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Learning to Keep the Rubber Side Down with iCanBike


Christine Gill secures a helmet atop her son Nicholas’s head before he attempts his first outdoor ride on a two-wheel bike.

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“It was really fun having all the wind in my hair, getting all the sweat off, cooling down” said Nicholas Gill after dismounting from his first ride on a two-wheel bicycle. Before camp, Nicholas could only ride with training wheels.

“Three days later, and I feel like I got the hang of it. I just practiced a little more, and I was able to balance on the bike” he boasted.

Nicholas and 31 other children with intellectual disabilities are learning to ride bikes at the iCanBike summer camp at the Reno-Sparks Convention Center this week.

Organized locally by the Nevada Center for Excellence in Disabilities (NCED) and supported nationally by the iCanShine, iCanBike Reno is a week-long camp in its sixth year.

Christine Gill, Nicholas’s mother, was in tears watching her son take his first laps on the two-wheeled bike.

“It’s overwhelming. It’s amazing. It’s freedom for him, which will be so amazing,” she said. “To see him have so much confidence. He’s doing so well.”

A camper on his first laps on a two-wheel bike. Riders gain confidence on the indoor track before moving outside.

Success comes in different forms for different riders. Pete Bataillon, a bike mechanic with iCanShine, noted that “everyone is successful in some way. For some that may mean adapting to wearing a helmet for an entire session. For others, it’s riding independently outside.”

A special education teacher during the school year, Bataillon spends five weeks every summer wrenching at iCanBike camps across the country.

He and one other iCanShine staff member train volunteers in how to spot riders and coordinate rider promotions from various levels of assisted riding to independent rides on two-wheeled bikes.

Kids start the week riding bikes with specially designed rollers in place of the rear wheel. These rollers come in eight different sizes and provide progressive levels of assistance—or independence.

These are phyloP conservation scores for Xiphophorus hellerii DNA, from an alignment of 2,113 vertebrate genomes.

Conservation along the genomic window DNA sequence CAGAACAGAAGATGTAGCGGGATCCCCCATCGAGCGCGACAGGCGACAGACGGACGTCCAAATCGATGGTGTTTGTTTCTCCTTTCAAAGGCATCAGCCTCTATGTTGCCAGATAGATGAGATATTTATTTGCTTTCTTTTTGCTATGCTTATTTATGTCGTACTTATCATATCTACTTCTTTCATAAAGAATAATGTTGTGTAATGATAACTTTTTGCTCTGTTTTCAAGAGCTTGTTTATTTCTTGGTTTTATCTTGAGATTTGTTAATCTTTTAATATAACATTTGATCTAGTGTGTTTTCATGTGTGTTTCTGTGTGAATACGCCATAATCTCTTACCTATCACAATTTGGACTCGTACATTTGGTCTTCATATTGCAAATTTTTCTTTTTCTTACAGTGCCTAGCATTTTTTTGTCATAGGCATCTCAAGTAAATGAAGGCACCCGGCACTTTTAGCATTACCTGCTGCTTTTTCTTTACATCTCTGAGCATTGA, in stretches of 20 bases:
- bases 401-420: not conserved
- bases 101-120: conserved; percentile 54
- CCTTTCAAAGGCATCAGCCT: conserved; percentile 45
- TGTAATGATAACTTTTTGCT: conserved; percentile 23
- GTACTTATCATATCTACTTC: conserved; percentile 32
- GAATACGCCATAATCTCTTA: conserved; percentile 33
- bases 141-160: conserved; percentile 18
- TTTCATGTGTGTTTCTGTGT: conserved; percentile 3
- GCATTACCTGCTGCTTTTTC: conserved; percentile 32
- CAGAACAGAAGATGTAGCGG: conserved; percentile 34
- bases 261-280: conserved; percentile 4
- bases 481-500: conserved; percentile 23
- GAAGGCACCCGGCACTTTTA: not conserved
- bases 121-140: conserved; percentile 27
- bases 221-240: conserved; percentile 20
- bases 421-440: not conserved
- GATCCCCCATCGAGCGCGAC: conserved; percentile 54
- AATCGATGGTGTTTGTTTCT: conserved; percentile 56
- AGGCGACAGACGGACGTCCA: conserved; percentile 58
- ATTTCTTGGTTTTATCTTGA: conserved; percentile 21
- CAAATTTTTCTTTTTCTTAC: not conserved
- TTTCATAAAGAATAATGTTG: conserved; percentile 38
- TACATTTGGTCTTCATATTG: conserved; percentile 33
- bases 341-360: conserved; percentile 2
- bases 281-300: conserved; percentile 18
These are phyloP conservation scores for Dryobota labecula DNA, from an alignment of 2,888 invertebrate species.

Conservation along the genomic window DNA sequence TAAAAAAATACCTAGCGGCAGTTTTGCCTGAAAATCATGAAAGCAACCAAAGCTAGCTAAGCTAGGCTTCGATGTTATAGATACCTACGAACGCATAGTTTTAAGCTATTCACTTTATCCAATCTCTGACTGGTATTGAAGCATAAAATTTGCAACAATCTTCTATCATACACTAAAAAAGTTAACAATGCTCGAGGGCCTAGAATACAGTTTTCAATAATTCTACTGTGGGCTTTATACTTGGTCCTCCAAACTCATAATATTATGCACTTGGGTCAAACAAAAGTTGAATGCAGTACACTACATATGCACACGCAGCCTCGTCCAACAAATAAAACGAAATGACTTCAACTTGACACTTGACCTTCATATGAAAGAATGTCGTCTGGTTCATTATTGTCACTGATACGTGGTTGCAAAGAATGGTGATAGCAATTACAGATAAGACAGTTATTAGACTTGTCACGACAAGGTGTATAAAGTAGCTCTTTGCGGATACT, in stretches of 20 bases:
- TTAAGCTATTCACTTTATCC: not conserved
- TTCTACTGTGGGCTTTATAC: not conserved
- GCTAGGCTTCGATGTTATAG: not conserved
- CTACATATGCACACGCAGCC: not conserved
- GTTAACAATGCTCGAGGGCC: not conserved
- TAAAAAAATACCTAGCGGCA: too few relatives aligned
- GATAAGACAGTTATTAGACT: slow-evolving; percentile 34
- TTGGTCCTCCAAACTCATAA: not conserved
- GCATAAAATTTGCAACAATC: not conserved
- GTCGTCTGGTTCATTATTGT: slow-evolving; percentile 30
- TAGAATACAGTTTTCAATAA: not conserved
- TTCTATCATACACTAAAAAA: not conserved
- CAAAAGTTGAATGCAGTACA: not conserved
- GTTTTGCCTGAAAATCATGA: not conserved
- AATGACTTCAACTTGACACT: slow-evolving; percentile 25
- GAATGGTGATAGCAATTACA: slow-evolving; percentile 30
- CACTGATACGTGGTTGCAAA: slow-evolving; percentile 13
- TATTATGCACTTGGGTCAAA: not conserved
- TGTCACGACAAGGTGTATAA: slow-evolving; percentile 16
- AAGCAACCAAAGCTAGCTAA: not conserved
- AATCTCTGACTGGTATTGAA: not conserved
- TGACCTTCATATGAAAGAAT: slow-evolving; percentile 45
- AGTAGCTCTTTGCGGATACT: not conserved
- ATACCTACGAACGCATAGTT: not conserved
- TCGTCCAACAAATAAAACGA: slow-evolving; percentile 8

As a rider gains confidence with one size roller, camp staff will advance them to rollers that provide less and less assistance — until they’re ready to ride a two-wheeled bike.

Bataillon also listed several other adjustments he can make to bikes. At the end of camp, he can install spotting handles or special handlebars to help riders. He and other camp staff will advise on saddles, saddle height, and other bike setup issues that can help a rider continue to progress even after camp is over.

A camper mounts her two-wheeled bike for the first time.

Gill attributed part of her son Nicholas’s success to how camp staff set up his bike to better suit his abilities. “We had bought different bikes for him to try. But they’re not getting used because he couldn’t ride them. Finding the right style of bike with the right distance to the pedals was key,” she said.

She also credited the volunteers who had run along beside Nicholas all week, providing encouragement and course corrections. Milt Novak, a retired track coach, has volunteered with iCanBike Reno for 5 years.

“To me, it’s very important that kids, disabled or not, are active,” Novak explained.

“We need some more young legs,” Novak said of current volunteer needs, “because mine turned 70 a few months ago, and I just can’t keep up!”

The primary job of volunteers is to spot riders, which entails jogging alongside the bike and providing an occasional catch or directional nudge.

“I would love to see a high school sports team come out and volunteer,” Novak added.

Local organizers Diana Rovetti and Colette McKenzie encourage potential riders and volunteers interested in attending a 2020 camp to contact them now. Knowing in advance the level of interest helps them with planning, and it allows them to remind interested parties when it’s time to sign up.

The camp costs $149 per week, and scholarships are available. The minimum age is 8, and campers come for 75 minutes each day for a week. While most campers are children, the program is open to adults too.

The camp is sponsored by NCED, the City of Reno, and a number of private donations.

“We schedule 8 riders per session, and we can hold up to five sessions per day for a total of 40 riders,” Rovetti reported. Just over 30 campers registered for camps this year.

“80% of kids will ride a two-wheeled bike at the end of the week,” McKenzie said. But everyone is invited to return to camp in subsequent year.

“With some disabilities, the kids just don’t have the motor skills or the strength to ride independently after their first camp,” said McKenzie, but there’s always next year.


If interested in being a camper or a volunteer in 2020, contact Diana Rovetti at [email protected], or call at 775-233-9547.

Andrea Laue
Andrea Lauehttps://www.andrealaue.com
Andrea is a freelance photographer and mountain enthusiast. She discovered the Great Basin on her first trip to California 15 years ago and finally made the move to Reno in 2019. Her favorite stories investigate efforts to strike a balance between conservation and recreation. Andrea has made images for a variety of publications, websites, and conservation organizations. In her free time—and sometimes for work!—she enjoys rock climbing, backpacking, snowshoeing, and lazy days in camp with her husband.